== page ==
As for having to be rich to eat healthy, it may be more true in this day and age that you have to be rich to survive being sick. And to avoid being sick, you have to invest in eating healthy. But that investment doesn’t have to be made with a lot of cash. Maybe just a little, mixed with time. As I always say, it just depends on your resources. If you are going to spend it, spend what you have more of.

Sugar Sand?

Recently the hubs and I had the chance to get away for our own version of spring break and went on a jaunt down to Clearwater Beach, FL. We stayed at the Wyndham Grand right down on the beach- perfect view, accommodations, and weather.

We arrived on a Monday, right after the Pier 60 Sugar Sand Festival ended. While it would have been fun to see the sand sculptures, to be honest we were glad that the crowds were light.

It was a quick trip, but a much needed break for Jeff. We really just relaxed, ate too much, and got a bit of vitamin D. It was just right.

During our travels he keeps his eye out for auto repair shops, and I check GPS for quilt stores and donut shops. On this trip we stopped in at Rainbow’s End Quilt Shop for a quick look around, and on the last day we went to a donut shop I had spotted earlier in the week.

Admittedly, I had my doubts about this place. I mean, how good does a donut shop at the beach actually have to be to be successful? There’s an ice cream shop on every corner in Clearwater Beach, and every restaurant has the best grouper sandwich in town, but as far as I could see, there was only one donut shop.

As soon as we walked in the door, I knew this was not your average donut shop. There were no donuts. That’s right. Not a single one.

This place makes your donuts right in front of your face. No need to watch for the “hot donuts now” sign. And thank goodness because these are fabulous cake donuts, not the ultra sugary stuff from Krispy Kreme. And if you don’t know, I do NOT like KK. But I digress.

After a somewhat confusing order form involving a wide selection of donuts, icings and toppings, we watched as our donuts were fried and dressed to our liking. We got plain donuts, but prepared differently. Chocolate with sea salt, lemon with coconut, and lemon glaze.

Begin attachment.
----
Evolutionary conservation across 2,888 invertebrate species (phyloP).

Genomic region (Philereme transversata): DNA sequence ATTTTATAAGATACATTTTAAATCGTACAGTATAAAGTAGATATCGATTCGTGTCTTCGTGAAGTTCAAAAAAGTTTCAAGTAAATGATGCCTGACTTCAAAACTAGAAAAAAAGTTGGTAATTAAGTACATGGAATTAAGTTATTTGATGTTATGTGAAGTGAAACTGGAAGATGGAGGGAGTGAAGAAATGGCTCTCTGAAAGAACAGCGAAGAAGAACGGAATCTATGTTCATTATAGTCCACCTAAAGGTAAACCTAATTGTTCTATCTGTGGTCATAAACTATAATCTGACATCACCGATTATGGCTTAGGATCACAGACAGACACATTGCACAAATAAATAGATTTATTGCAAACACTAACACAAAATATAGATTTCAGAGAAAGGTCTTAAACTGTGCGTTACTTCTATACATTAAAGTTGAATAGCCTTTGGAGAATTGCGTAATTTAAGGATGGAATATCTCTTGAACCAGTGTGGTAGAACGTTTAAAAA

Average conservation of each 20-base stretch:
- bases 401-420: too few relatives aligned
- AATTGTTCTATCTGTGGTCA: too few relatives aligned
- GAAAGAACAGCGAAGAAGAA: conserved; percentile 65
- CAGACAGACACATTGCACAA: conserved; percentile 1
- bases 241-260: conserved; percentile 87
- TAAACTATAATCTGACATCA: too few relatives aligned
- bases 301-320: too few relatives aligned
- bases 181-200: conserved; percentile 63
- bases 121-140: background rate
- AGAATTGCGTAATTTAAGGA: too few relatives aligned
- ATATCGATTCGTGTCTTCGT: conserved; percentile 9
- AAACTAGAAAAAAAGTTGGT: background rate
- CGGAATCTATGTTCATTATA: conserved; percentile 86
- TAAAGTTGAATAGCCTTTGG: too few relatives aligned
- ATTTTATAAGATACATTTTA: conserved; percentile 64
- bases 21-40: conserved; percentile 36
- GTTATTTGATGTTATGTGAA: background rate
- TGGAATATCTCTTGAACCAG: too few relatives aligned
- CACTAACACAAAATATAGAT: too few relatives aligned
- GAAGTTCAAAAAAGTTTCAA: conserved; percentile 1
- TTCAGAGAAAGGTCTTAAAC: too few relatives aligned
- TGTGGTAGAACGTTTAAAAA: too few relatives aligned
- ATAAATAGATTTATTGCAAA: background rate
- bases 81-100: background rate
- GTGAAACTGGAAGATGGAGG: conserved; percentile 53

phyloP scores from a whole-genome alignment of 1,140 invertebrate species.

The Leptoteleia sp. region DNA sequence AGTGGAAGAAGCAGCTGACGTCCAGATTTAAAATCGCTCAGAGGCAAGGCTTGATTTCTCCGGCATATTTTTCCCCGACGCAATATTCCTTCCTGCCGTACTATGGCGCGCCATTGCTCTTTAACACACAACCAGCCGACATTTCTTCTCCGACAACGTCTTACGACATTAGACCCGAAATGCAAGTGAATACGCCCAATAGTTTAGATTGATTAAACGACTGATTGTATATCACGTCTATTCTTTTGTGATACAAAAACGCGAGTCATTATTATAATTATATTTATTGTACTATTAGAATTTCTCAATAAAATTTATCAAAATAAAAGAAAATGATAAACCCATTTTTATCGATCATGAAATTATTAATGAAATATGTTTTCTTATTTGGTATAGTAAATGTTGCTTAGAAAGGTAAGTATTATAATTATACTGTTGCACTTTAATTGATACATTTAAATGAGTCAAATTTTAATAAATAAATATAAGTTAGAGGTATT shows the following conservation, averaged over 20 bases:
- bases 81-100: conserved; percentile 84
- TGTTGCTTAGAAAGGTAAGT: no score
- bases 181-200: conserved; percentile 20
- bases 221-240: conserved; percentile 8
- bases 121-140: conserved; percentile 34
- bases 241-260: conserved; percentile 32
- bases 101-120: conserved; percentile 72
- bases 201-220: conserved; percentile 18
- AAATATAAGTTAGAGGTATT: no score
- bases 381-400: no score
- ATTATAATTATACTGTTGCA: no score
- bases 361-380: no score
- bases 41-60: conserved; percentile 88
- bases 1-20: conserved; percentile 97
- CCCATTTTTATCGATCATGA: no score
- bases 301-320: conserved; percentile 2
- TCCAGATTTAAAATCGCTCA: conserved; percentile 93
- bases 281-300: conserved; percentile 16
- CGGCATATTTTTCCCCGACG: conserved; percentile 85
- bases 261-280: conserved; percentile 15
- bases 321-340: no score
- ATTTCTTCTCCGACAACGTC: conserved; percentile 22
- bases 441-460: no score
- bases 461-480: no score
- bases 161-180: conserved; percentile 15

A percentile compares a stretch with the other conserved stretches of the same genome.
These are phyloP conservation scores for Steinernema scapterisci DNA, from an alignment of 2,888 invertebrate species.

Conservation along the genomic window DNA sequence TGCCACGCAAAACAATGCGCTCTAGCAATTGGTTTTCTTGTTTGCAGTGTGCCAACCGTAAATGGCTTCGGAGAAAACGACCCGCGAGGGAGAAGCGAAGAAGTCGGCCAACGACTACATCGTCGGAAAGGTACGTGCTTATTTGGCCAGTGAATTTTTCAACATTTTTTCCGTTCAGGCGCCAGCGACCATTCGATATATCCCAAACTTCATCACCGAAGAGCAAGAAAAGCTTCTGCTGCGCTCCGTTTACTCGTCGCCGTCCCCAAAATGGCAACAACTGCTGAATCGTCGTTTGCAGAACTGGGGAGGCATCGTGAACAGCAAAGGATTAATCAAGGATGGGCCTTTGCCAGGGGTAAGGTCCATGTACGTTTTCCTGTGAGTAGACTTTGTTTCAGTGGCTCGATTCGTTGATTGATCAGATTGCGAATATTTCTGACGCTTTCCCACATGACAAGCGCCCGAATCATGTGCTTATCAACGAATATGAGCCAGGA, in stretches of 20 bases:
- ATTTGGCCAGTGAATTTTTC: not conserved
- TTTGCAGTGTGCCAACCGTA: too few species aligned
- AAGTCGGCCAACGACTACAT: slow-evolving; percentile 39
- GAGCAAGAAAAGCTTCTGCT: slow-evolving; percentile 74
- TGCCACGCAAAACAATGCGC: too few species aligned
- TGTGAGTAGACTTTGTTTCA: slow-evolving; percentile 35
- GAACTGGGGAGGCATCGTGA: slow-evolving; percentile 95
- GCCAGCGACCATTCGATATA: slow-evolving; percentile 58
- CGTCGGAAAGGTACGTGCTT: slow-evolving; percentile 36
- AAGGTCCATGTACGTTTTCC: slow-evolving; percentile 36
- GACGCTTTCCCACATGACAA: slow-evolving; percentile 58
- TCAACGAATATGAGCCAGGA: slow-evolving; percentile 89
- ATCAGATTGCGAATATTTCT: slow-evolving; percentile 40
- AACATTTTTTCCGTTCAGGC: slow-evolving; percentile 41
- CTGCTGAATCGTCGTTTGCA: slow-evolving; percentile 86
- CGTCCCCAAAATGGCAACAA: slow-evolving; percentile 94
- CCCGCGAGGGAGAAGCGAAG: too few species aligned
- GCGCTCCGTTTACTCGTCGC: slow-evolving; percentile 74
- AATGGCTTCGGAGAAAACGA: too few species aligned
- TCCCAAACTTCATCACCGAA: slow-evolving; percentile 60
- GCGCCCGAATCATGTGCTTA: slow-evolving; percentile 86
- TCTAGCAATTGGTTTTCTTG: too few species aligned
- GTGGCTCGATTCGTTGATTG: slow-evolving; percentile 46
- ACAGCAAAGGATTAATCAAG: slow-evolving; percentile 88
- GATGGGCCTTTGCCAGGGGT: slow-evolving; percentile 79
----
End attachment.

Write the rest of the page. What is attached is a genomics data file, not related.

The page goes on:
One bite and that was it. Light crisp on the outside. Warm squishy cake on the inside. And hello. Lemon glaze that is actually lemon and not pretend lemon?!? Yes, please!!! How about the chocolate and sea salt? Jeff thought he only wanted a lemon glaze, but one bite of the chocolate sea salt and he ended up eating half of it. But only because that’s all I would give him.

Clearwater Beach- you have lovely palm trees, tasty grouper sandwiches, and beautiful white, sugar sand beaches, but I love you for your donuts. That’s my kind of sugar.

Keeping the doctor away.

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I learned how to do some home canning several years ago when I lived in south Georgia and had access to what is, I suppose, the breadbasket of the state.  There were a plethora of you-pick farms within a 30 minute drive of where we lived, and I spent the summers that we lived there knee-deep in produce.

Canning, or bottling if you live in the western US, is not something that I grew up doing.  My first experience with it was as a young Army wife stationed at Ft. Lewis near Tacoma, Washington.  I had four small kids in tow, and not a lot of budget, but a whole lot of a sense of adventure.  I had always loved blackberries and remembered picking them with my mom in Georgia when I was young, but the blackberries I saw in Washington were about three times the size of the ones I remembered, and were not only delightful, but incredibly prolific.  They grew wild everywhere, and it made me nuts to think of all that fabulous fruit going to waste.  So, I learned how to make blackberry jam.  By the time we moved from Washington to south Georgia, I had been bitten hard, and I wanted to can just about any fresh produce I could get my hot little hands on.

But these days I’ve learned that our family doesn’t really eat jams or jellies, so it’s not worth the time and money to make them. Pickles are more difficult to get right than one would think, so we just eat all the cucumbers out of our garden.  Freezing things like beans and peas is just as good as canning, and really much easier.  However, I am a stickler for bottled tomatoes, peaches and apples.  I am really picky about how ripe the tomatoes and peaches are when they are picked for canning, and it makes a big difference in the final product.